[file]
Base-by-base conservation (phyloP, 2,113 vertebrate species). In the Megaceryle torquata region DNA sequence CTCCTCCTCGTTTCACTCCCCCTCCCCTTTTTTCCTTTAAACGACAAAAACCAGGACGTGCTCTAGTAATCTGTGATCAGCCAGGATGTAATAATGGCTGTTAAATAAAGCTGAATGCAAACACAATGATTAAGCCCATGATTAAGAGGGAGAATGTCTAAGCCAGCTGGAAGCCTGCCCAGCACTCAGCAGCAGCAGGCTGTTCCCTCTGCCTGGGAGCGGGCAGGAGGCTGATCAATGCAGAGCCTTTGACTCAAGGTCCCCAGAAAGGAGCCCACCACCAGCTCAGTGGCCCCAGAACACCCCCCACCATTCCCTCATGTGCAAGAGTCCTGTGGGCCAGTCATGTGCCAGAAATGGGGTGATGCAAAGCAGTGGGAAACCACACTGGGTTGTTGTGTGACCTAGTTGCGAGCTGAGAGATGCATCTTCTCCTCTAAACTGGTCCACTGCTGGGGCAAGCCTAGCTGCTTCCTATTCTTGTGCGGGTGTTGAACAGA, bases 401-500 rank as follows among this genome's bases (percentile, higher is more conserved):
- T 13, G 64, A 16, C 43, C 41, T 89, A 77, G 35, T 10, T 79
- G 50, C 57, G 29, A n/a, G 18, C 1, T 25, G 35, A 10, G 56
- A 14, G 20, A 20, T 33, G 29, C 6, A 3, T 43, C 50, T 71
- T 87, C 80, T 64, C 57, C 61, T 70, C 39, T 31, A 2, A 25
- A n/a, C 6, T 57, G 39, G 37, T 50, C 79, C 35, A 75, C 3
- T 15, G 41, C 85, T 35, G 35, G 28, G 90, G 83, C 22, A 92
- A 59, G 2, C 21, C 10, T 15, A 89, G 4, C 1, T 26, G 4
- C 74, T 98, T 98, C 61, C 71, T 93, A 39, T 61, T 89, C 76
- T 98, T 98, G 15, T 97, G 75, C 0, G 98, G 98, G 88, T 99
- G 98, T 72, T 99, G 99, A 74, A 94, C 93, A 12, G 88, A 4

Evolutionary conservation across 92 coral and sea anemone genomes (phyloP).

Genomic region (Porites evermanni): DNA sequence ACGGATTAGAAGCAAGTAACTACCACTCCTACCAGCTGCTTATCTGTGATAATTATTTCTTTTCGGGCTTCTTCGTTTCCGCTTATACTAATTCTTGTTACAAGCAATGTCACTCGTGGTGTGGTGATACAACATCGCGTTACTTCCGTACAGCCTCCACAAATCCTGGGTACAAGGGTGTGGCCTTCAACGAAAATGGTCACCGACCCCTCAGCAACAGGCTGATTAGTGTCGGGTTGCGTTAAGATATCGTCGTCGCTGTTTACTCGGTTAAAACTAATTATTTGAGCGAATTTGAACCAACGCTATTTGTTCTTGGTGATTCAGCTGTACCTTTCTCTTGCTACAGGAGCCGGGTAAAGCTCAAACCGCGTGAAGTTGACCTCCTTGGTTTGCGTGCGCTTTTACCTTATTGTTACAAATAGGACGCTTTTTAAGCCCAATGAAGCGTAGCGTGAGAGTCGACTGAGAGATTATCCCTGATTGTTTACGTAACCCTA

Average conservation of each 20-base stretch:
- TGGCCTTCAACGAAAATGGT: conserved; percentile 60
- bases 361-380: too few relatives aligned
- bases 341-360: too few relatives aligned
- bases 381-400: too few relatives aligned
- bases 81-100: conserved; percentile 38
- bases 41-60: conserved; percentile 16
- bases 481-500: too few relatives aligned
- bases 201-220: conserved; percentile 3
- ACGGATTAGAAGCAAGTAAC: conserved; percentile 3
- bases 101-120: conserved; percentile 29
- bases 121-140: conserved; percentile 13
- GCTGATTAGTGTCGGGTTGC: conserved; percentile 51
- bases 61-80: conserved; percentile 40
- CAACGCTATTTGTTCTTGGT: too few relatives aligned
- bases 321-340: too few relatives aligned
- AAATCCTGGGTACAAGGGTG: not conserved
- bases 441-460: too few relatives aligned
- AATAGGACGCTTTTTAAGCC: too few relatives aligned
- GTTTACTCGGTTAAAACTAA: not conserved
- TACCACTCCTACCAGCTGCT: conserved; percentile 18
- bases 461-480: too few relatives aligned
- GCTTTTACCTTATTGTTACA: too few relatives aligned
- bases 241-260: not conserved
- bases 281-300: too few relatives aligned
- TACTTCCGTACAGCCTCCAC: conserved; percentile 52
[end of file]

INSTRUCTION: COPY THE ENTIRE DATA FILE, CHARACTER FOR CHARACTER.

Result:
Base-by-base conservation (phyloP, 2,113 vertebrate species). In the Megaceryle torquata region DNA sequence CTCCTCCTCGTTTCACTCCCCCTCCCCTTTTTTCCTTTAAACGACAAAAACCAGGACGTGCTCTAGTAATCTGTGATCAGCCAGGATGTAATAATGGCTGTTAAATAAAGCTGAATGCAAACACAATGATTAAGCCCATGATTAAGAGGGAGAATGTCTAAGCCAGCTGGAAGCCTGCCCAGCACTCAGCAGCAGCAGGCTGTTCCCTCTGCCTGGGAGCGGGCAGGAGGCTGATCAATGCAGAGCCTTTGACTCAAGGTCCCCAGAAAGGAGCCCACCACCAGCTCAGTGGCCCCAGAACACCCCCCACCATTCCCTCATGTGCAAGAGTCCTGTGGGCCAGTCATGTGCCAGAAATGGGGTGATGCAAAGCAGTGGGAAACCACACTGGGTTGTTGTGTGACCTAGTTGCGAGCTGAGAGATGCATCTTCTCCTCTAAACTGGTCCACTGCTGGGGCAAGCCTAGCTGCTTCCTATTCTTGTGCGGGTGTTGAACAGA, bases 401-500 rank as follows among this genome's bases (percentile, higher is more conserved):
- T 13, G 64, A 16, C 43, C 41, T 89, A 77, G 35, T 10, T 79
- G 50, C 57, G 29, A n/a, G 18, C 1, T 25, G 35, A 10, G 56
- A 14, G 20, A 20, T 33, G 29, C 6, A 3, T 43, C 50, T 71
- T 87, C 80, T 64, C 57, C 61, T 70, C 39, T 31, A 2, A 25
- A n/a, C 6, T 57, G 39, G 37, T 50, C 79, C 35, A 75, C 3
- T 15, G 41, C 85, T 35, G 35, G 28, G 90, G 83, C 22, A 92
- A 59, G 2, C 21, C 10, T 15, A 89, G 4, C 1, T 26, G 4
- C 74, T 98, T 98, C 61, C 71, T 93, A 39, T 61, T 89, C 76
- T 98, T 98, G 15, T 97, G 75, C 0, G 98, G 98, G 88, T 99
- G 98, T 72, T 99, G 99, A 74, A 94, C 93, A 12, G 88, A 4

Evolutionary conservation across 92 coral and sea anemone genomes (phyloP).

Genomic region (Porites evermanni): DNA sequence ACGGATTAGAAGCAAGTAACTACCACTCCTACCAGCTGCTTATCTGTGATAATTATTTCTTTTCGGGCTTCTTCGTTTCCGCTTATACTAATTCTTGTTACAAGCAATGTCACTCGTGGTGTGGTGATACAACATCGCGTTACTTCCGTACAGCCTCCACAAATCCTGGGTACAAGGGTGTGGCCTTCAACGAAAATGGTCACCGACCCCTCAGCAACAGGCTGATTAGTGTCGGGTTGCGTTAAGATATCGTCGTCGCTGTTTACTCGGTTAAAACTAATTATTTGAGCGAATTTGAACCAACGCTATTTGTTCTTGGTGATTCAGCTGTACCTTTCTCTTGCTACAGGAGCCGGGTAAAGCTCAAACCGCGTGAAGTTGACCTCCTTGGTTTGCGTGCGCTTTTACCTTATTGTTACAAATAGGACGCTTTTTAAGCCCAATGAAGCGTAGCGTGAGAGTCGACTGAGAGATTATCCCTGATTGTTTACGTAACCCTA

Average conservation of each 20-base stretch:
- TGGCCTTCAACGAAAATGGT: conserved; percentile 60
- bases 361-380: too few relatives aligned
- bases 341-360: too few relatives aligned
- bases 381-400: too few relatives aligned
- bases 81-100: conserved; percentile 38
- bases 41-60: conserved; percentile 16
- bases 481-500: too few relatives aligned
- bases 201-220: conserved; percentile 3
- ACGGATTAGAAGCAAGTAAC: conserved; percentile 3
- bases 101-120: conserved; percentile 29
- bases 121-140: conserved; percentile 13
- GCTGATTAGTGTCGGGTTGC: conserved; percentile 51
- bases 61-80: conserved; percentile 40
- CAACGCTATTTGTTCTTGGT: too few relatives aligned
- bases 321-340: too few relatives aligned
- AAATCCTGGGTACAAGGGTG: not conserved
- bases 441-460: too few relatives aligned
- AATAGGACGCTTTTTAAGCC: too few relatives aligned
- GTTTACTCGGTTAAAACTAA: not conserved
- TACCACTCCTACCAGCTGCT: conserved; percentile 18
- bases 461-480: too few relatives aligned
- GCTTTTACCTTATTGTTACA: too few relatives aligned
- bases 241-260: not conserved
- bases 281-300: too few relatives aligned
- TACTTCCGTACAGCCTCCAC: conserved; percentile 52